Along with the conceptual design elements of the USA, NASA also identified a total of seven key requirements for the USA, including, above all, the assurance of crew safety in all phases of flight while still meeting general SLS Block 1B system requirement performances and overall mission objectives.
Moreover, the USA must fully conform to SLS, MPCV, and Ground Operations systems while at the same time optimizing total liftoff weight of the vehicle and meeting all upper stage mass targets.
The USA must also be able to “Reliably separate without damaging or re-contacting the EUS, Co-Manifested Payload, or MPCV,” noted a solicitation presentation.
Another element of the USA is that it must also provide a pathway for electrical and communication relays between the EUS and the MPCV.
This relay will allow power, command, data transfer, communication and ground path between SLS and the MPCV; thus the USA must provide “adequate wiring support and separation disconnects without excessive structural point loads”.
Finally, the USA must provide environmental, thermal, acoustic and pressure protection for all co-manifested payloads under its protection during encapsulation, stacking, rollout, pad ops, and launch.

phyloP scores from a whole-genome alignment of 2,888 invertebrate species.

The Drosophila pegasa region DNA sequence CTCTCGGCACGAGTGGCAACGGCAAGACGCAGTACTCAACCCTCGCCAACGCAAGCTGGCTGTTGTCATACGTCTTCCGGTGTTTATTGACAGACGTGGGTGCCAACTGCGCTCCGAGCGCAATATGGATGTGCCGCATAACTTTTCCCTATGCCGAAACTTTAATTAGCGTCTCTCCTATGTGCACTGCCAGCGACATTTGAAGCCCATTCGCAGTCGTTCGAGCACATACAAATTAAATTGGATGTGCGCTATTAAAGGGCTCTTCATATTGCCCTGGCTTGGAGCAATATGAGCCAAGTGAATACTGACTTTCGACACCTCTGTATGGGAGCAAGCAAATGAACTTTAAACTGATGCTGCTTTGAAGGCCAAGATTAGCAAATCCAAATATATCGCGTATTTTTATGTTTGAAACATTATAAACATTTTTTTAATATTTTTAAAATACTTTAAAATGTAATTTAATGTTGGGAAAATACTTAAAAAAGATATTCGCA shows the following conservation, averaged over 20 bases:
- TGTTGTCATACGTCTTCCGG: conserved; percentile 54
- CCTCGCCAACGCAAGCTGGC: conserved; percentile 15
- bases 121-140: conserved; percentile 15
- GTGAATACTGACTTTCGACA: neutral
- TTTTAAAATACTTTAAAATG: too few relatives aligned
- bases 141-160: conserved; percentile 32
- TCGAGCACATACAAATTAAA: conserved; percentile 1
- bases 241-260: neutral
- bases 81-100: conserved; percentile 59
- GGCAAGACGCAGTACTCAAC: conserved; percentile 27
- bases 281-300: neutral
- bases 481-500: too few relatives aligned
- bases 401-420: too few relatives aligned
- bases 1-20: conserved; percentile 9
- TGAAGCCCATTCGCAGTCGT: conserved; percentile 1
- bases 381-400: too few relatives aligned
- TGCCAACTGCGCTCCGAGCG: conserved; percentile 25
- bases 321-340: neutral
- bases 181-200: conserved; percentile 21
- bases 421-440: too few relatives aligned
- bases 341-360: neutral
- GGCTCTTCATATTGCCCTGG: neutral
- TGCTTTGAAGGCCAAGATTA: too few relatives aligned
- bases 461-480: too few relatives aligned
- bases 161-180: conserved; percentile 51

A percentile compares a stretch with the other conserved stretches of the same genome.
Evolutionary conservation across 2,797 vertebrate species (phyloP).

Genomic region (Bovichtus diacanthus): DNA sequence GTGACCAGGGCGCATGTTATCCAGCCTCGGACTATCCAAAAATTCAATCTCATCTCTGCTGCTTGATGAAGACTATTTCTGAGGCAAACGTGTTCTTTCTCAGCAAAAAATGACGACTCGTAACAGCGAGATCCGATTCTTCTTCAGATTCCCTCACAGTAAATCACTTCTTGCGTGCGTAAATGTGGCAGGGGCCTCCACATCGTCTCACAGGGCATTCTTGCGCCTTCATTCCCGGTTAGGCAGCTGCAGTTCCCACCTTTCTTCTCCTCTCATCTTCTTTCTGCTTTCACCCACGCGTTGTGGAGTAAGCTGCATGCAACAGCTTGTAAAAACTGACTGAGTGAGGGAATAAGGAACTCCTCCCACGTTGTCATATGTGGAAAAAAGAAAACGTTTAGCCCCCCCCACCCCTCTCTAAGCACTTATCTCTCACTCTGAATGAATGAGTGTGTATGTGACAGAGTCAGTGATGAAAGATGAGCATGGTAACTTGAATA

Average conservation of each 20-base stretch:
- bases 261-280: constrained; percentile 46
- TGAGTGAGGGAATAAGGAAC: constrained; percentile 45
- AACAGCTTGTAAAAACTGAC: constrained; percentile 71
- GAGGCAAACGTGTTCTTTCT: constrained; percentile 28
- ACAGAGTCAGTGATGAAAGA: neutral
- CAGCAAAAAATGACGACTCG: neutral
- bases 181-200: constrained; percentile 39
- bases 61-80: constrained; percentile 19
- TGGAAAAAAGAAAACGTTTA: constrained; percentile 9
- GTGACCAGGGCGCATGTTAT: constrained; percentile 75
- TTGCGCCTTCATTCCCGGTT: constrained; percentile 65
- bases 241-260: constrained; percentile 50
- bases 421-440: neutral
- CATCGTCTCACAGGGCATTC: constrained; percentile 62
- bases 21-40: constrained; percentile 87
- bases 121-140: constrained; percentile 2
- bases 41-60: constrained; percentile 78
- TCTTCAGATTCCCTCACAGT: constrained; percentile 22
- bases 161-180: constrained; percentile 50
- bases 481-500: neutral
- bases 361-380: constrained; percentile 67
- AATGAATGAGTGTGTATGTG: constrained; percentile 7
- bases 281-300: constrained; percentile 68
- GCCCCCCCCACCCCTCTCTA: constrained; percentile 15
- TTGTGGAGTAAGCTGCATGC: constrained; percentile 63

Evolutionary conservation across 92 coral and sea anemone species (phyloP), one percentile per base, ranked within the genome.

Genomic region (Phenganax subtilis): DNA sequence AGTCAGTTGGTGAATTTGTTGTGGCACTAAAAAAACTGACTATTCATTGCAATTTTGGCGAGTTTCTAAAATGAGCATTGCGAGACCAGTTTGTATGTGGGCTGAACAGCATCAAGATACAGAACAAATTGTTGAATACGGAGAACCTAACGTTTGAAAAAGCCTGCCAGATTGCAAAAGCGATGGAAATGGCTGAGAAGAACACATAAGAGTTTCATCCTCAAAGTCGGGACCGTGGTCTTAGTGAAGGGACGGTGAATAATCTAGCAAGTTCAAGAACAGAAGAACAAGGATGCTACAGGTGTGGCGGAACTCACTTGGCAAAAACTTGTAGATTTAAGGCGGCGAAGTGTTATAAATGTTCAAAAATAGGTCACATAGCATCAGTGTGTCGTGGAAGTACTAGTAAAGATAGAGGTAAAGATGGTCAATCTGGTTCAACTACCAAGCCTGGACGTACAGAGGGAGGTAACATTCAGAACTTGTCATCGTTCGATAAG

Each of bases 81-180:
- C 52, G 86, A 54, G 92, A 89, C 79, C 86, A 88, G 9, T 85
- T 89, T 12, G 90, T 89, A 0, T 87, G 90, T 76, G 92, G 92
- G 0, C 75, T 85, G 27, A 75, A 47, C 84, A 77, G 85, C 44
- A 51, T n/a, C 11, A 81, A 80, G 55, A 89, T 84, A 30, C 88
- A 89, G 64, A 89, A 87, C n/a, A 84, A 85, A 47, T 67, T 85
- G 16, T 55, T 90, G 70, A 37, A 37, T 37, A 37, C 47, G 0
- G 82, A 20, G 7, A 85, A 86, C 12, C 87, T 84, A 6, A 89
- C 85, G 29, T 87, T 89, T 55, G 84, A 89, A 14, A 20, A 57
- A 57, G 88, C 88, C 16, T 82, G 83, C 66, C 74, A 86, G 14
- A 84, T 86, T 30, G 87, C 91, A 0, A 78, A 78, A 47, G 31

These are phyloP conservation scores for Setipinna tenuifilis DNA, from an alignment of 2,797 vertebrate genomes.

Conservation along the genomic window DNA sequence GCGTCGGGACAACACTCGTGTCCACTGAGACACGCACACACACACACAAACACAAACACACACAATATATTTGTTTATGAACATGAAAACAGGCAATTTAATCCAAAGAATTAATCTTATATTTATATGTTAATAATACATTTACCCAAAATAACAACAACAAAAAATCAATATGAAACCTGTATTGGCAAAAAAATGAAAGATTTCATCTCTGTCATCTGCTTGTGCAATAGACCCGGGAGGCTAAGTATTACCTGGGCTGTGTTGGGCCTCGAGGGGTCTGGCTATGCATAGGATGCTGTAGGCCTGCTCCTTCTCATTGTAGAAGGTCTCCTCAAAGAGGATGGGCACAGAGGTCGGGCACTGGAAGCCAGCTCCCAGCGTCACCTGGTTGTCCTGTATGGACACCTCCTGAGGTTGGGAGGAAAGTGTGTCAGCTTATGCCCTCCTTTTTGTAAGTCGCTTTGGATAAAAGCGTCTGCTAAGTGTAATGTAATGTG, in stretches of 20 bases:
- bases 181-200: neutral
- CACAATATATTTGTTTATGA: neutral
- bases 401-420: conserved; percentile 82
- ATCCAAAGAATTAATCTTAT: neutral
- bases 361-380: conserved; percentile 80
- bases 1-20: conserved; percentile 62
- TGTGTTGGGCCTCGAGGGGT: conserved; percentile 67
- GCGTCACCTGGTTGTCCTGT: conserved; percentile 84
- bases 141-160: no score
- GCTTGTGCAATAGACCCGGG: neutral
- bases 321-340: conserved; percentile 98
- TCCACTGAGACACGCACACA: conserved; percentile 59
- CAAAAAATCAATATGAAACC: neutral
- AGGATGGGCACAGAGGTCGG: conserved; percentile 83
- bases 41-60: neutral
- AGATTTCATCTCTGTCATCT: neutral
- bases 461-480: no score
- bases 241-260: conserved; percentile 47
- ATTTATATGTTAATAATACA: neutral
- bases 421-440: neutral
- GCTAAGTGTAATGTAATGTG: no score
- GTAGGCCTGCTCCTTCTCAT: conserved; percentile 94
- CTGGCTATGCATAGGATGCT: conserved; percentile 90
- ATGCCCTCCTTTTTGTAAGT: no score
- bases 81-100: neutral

In terms of thermal control, the USA will have to provide temperature control at the pad as well as protection from external ascent aerodynamic heating, on-orbit radiative heating, and trans-lunar injection heating.
Acoustic protection considerations involve the liftoff environment with four RS-25s and two SRBs as well as transonic environment concerns with pressure waves, shock waves, and buffeting.
Overall, the USA will measure 5.5 m in diameter at the top where it attaches to the Spacecraft Adapter (SA), have a total height of 10 m, and a base diameter – where it connects to the EUS – of 8.4 m.
Moreover, the USA must be a “one piece separable combination barrel and cone” with a blended transition between the barrel and cone and carry a designed separation plane 1.7 m above the EUS interface — meaning that a portion of the USA will remain attached to the EUS upon separation.
With all of these requirements, Systems Engineering has provided a clause that the contractor chosen to develop and build the USA will “develop a Contract End-Item (CEI) Specification based on the USA Requirements Document”.
These CEIs include all interface requirements of the USA with the Mobile Launcher as well as all critical external interfaces the USA will have with the MCPV SA, PAF/EUS, and GSDO.
The contractor, as is standard, will perform all qualification tests, to be followed by NASA acceptance testing with mandatory “Verification and test plans … to address how the system will be qualified for human-rated flight”.
Moreover, the contractor eventually selected will have to build the USA so that it is “space flight qualified through the life of the design, including the ability to reconfigure access doors and other intrusions to mission specific requirements”.